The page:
Generally speaking when it comes to refrigerants, chillers are divided into two categories: low/medium (L/M) and medium/high (M/H) pressure. L/M pressure chillers can benefit from the use of pure HFOs (R1233zd and R1234ze), resulting in a GWP close to zero. The flammability penalty is very low and manageable, especially for systems installed outdoors or in machine rooms. We can expect that for the short-to-medium term, this type of systems will adopt ultra-low GWP refrigerants. The upper GWP limit, for large L/M chillers, could reach 630, which corresponds to the GWP of HFO blend R513A, listed by the EPA-SNAP regulation of July 2015 while R134a will be delisted starting in 2024.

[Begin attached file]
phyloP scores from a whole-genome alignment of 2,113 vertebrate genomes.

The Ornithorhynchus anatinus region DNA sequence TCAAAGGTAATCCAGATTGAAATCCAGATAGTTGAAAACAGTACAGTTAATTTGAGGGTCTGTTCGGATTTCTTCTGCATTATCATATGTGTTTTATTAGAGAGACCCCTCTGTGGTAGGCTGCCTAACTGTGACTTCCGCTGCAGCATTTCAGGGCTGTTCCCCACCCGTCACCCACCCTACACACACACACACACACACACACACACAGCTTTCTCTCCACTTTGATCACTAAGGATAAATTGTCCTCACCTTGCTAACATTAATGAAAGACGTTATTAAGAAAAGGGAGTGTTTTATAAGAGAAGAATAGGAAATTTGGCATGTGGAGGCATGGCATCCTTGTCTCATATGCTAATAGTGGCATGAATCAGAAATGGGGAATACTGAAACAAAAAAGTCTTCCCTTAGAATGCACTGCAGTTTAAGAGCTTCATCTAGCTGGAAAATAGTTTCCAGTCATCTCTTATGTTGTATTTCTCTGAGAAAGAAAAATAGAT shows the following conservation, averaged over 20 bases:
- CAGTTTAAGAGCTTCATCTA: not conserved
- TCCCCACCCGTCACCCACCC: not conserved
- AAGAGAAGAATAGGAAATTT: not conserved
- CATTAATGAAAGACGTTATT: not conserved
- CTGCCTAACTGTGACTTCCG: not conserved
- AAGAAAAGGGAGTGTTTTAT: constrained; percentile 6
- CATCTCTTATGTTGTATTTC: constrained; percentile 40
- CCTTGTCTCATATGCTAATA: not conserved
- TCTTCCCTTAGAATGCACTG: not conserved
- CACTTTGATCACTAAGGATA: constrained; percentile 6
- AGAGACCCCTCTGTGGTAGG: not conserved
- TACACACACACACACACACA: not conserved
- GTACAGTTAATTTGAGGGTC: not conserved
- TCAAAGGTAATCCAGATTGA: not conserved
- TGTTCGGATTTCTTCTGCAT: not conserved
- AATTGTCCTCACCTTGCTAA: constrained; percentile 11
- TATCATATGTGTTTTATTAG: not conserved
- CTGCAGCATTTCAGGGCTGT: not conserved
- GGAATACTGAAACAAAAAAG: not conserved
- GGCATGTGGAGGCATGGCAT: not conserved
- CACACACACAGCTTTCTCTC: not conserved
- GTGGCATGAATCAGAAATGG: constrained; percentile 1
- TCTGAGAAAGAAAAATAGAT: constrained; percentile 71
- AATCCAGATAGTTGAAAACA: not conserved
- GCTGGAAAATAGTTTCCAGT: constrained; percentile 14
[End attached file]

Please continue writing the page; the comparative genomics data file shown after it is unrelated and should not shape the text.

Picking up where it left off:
For M/H pressure chillers, the medium GWP alternatives are in the 125-750 GWP range but users must be willing to accept an A2L flammability classification. This, again, should be acceptable for systems installed outdoors or in machine rooms. The market will likely move to GWP alternatives which offer the best trade-off between system costs and performance. We foresee that the choice will fall to high density/high pressure refrigerants with a GWP around 500-750.